London Metropolitan Archives - Item Details


Date of Creation:

1890 - 1968

Reference Code:


From Collection:


Scope and Content:
  • Records of the Queen Mary Hospital, including minutes for various management committees, 1915 - 1966, minutes of the Finance Committee of The Queen's Hospital, Sidcup, 1928 - 1931; rules of the Hospital, 1918; annual reports, 1920 - 1969; papers concerning Charity Commission schemes, 1928 - 1962; papers relating to staffing, properties and building maintenance, 1961 - 1968; correspondence, 1915 - 1949; financial papers, 1918 - 1930; 'The Queen's Gift Book': short stories by well-known authors, in aid of Queen Mary's Hospital, 1917?; press cuttings, 1915 - 1945; photographs of hospital, staff and patients, 1929 - 1960 and scrapbooks, 1890 - 1929.
Extent: 8.42 linear metres
Classification: HOSPITALS
Site Location: London Metropolitan Archives
Level of Description:

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Administrative History:
  • The Queen Mary Convalescent Auxiliary Hospital for sailors, soldiers and airmen who lost limbs in war service was founded in May 1915 from an idea by Mrs Gwynne Holford. Mr Kenneth Wilson had placed the stately home Roehampton House at the hospital's disposal, free of rent, but in 1920 the governors were able to purchase the house outright. Limb-makers factories and workshops soon grew up around the hospital, on the Roehampton Estate. The Queen's Auxiliary Hospital, Sidcup was set up in 1917 by Mr Charles Kenderdine, one of the original founders of Queen Mary's Hospital, for the treatment of ex-servicemen with severe facial and jaw injuries. Close links between this hospital and Queen Mary's continued until 1930, when The Queen's Hospital was sold to the London County Council. Its patients were transferred to Queen Mary's Hospital. The Ministry of Pensions began contributing to the hospital's costs in 1920, and in 1925 an agreement was entered into, whereby the ministry would bear the cost of major re-building works in return for the use of the hospital beds for any of its patients, except those suffering from tuberculosis or mental illness. The hospital's limbless patients still had priority treatment under this agreement, and the governors retained responsibility for the upkeep of all buildings and grounds on the estate. Also in 1925 the name of the hospital was changed to the Queen Mary (Roehampton) Hospital. In 1939 a new artificial limb factory was opened at the hospital and plans were approved for an additional 550 beds. In the year 1938-1939, the number of war pensioners attending for artificial limbs totalled 10,987 combined with 355 civilians and 16,251 limbs were sent by post. On the outbreak of World War II the Ministry of Pensions assumed overall responsibility of the hospital area of the estate. At this time the governors were running schemes which enabled civilians to be provided with artificial limbs, and agreements were made with the Railway Companies' Association and mine-workers' associations. With the addition of 550 beds, the total now reached approximately 900. The Limb Fitting Centre and factory were expanded also, prompted by the memories of 40,000 men losing limbs during the First World War. The plan was for Queen Mary's to deal with amputees, fractures and facial injury cases. However, there were approximately half the number of amputees during the Second World War. Leon Gillis (QMH Consultant Surgeon, 1943-1967) summarised the reasons for this as follows:`Advances in surgical techniques, in chemotherapy and in the general management of any injury, better treatment of infection and the availability of blood transfusion' all helped to lower the levels of amputation. Techniques developed in the First World War, also played a significant role. In addition to the expansion of the existing departments of Plastic Surgery, Neuro-surgery and General Medicine, a Department of Tropical Diseases was established at Roehampton. This was in response to the needs of men who had been stationed in countries where tropical diseases were endemic. Roehampton was to suffer considerably from bomb damage during the War, with Roehampton House being damaged in the autumn of 1940 and February 1944. In 1953 control of the limb-fitting centre was also passed to the Ministry of Pensions. In 1960 Queen Mary's Hospital was acquired by the Westminster Hospital group, and in 1961 it became a National Health Service Hospital. The Hospital's academic connection with the Charing Cross and Westminster Medical School was emphasised by changing the name to Queen Mary's University Hospital. In 1982 the Roehampton Estate was sold to the NHS. From 1974 to 1982 Queen Mary's Hospital came under the South West Thames Regional Health Authority and the Westminster Hospital Group (Teaching) Regional Health District. In1982 the District Health Authority became Richmond, Twickenham and Roehampton. On the 1st April 1993, Queen Mary's became part of the Richmond, Twickenham and Roehampton NHS Trust. However, this was not to be the last change as, in 1998, Queen Mary's became the headquarters for the South West London Community NHS Trust. The same year saw the start of the reduction of acute provision on the Queen Mary's site.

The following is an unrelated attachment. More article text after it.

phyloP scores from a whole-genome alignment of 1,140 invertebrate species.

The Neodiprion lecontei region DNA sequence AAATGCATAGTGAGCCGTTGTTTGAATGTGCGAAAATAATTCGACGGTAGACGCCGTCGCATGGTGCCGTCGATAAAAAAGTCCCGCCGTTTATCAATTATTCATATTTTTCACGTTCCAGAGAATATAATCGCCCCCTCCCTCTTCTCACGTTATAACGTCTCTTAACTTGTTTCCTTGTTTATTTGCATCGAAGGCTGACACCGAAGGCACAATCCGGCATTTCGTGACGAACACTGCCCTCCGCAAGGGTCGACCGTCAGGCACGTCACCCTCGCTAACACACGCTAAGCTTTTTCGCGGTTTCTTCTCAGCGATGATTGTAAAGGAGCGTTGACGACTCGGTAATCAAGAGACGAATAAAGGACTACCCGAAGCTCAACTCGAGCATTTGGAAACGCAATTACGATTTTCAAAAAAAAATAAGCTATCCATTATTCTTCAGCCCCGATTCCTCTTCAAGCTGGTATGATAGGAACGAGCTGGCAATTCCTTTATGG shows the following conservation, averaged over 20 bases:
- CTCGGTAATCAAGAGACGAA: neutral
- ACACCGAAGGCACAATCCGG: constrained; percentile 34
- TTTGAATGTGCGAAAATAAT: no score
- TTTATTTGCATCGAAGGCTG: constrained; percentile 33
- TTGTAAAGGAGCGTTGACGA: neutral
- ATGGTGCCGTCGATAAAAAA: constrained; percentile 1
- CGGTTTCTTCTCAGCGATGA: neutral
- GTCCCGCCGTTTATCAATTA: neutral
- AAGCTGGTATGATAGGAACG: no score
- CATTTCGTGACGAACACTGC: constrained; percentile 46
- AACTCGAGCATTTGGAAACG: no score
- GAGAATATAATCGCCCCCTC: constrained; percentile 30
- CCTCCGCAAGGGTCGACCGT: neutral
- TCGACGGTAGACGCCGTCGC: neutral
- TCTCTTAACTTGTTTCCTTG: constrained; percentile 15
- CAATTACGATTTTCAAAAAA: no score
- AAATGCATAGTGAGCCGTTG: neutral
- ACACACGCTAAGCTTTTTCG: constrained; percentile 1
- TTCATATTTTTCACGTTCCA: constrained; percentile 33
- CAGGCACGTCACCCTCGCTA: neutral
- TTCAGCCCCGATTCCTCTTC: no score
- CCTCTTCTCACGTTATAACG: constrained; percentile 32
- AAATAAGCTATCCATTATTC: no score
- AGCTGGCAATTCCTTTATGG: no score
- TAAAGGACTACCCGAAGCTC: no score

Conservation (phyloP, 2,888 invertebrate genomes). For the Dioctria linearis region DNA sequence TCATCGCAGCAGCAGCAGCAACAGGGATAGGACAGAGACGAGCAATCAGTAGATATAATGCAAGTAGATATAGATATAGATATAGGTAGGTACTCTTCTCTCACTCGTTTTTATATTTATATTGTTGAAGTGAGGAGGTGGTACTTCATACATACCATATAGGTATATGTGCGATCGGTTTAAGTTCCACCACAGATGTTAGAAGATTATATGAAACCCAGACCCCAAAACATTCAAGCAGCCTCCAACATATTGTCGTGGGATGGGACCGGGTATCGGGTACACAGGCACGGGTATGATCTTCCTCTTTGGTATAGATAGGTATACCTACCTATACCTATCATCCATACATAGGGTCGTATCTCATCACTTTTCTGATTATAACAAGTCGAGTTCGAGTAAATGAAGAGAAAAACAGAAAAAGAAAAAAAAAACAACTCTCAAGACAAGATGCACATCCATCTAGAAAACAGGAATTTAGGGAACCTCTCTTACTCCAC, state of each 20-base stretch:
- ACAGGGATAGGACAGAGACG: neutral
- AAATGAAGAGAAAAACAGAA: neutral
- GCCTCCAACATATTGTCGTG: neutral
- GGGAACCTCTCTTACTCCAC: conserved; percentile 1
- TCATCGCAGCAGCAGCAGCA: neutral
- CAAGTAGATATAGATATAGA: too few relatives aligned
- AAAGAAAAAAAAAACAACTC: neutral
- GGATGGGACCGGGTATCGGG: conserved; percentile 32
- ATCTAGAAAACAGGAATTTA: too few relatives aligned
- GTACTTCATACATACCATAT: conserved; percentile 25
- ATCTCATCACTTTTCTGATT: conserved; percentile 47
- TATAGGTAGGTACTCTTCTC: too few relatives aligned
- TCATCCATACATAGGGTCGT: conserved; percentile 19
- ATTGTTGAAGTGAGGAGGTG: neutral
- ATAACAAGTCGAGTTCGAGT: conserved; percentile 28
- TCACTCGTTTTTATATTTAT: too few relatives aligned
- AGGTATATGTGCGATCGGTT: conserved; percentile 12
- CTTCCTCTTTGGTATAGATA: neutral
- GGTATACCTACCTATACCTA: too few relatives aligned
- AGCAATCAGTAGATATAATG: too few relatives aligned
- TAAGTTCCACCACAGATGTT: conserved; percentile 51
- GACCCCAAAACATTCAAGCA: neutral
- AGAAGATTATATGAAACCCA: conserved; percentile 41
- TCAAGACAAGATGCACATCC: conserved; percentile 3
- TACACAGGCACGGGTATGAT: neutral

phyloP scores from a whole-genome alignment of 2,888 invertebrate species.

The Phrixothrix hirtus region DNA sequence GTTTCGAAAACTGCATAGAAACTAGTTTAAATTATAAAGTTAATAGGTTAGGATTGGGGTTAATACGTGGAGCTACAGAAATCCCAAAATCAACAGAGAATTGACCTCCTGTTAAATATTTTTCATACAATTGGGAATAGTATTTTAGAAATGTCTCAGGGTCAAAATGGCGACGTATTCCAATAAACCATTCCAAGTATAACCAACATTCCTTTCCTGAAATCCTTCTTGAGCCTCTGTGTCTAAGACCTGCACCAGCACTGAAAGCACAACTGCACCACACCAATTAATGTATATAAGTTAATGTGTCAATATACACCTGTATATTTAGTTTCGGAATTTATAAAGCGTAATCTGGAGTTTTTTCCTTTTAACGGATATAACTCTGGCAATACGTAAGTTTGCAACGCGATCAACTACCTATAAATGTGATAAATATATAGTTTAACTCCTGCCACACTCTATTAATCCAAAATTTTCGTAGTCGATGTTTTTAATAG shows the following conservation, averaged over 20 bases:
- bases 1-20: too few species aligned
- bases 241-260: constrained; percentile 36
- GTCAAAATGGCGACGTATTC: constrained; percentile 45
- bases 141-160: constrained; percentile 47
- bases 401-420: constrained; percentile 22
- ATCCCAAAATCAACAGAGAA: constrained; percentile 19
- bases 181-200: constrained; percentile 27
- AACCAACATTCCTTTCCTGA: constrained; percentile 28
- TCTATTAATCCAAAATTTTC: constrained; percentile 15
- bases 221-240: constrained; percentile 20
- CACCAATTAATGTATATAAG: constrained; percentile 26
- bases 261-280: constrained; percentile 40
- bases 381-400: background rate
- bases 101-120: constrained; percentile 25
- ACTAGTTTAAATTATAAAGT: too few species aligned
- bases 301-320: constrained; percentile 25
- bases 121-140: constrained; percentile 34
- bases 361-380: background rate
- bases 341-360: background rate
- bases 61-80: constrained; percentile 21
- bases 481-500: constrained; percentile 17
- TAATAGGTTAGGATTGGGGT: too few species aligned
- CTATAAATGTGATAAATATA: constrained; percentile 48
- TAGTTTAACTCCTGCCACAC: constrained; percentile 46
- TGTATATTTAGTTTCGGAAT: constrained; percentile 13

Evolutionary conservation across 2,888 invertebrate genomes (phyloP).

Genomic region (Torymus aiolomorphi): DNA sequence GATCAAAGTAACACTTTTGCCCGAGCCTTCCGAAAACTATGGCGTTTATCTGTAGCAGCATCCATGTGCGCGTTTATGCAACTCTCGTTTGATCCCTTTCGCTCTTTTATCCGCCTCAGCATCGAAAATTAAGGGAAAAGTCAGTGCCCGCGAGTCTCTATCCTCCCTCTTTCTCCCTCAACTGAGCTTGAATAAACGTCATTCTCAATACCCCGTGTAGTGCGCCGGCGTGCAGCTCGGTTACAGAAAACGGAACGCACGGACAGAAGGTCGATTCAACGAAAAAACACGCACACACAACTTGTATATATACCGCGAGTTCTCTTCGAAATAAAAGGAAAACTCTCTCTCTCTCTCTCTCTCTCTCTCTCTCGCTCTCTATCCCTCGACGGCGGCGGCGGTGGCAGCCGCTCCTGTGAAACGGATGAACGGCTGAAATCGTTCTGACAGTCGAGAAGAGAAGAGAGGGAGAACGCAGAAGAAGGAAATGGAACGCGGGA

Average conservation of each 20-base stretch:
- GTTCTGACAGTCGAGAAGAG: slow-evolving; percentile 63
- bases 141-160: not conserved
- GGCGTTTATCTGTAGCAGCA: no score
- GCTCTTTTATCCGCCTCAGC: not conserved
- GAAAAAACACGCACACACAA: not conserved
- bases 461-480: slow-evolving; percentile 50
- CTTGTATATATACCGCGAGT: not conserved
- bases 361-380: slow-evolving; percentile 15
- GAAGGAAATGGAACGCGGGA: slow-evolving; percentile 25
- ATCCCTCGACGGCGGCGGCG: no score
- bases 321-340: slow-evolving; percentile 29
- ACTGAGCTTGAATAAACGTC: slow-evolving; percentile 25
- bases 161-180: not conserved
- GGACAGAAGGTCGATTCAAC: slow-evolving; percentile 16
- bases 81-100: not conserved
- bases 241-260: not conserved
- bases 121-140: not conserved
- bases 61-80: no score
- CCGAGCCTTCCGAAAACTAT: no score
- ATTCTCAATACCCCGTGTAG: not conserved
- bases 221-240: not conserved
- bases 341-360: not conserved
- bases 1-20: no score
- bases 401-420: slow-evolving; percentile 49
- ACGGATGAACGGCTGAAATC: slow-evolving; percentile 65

Copyright: Depositor
Source of Acquisition:
  • B06/010
  • B11/114
  • B13/159
  • B16/170
Access Restrictions: These records are available for public inspection, although records containing personal information are subject to access restrictions under the UK Data Protection Act, 2018
Physical Condition: Fit
Arrangement: The records are arranged as follows: A = Administration, D = Financial records, Y = Related documentation
Related Material: For more information please see book: Weedon, Brenda: History of Queen Mary's University Hospital Roehampton.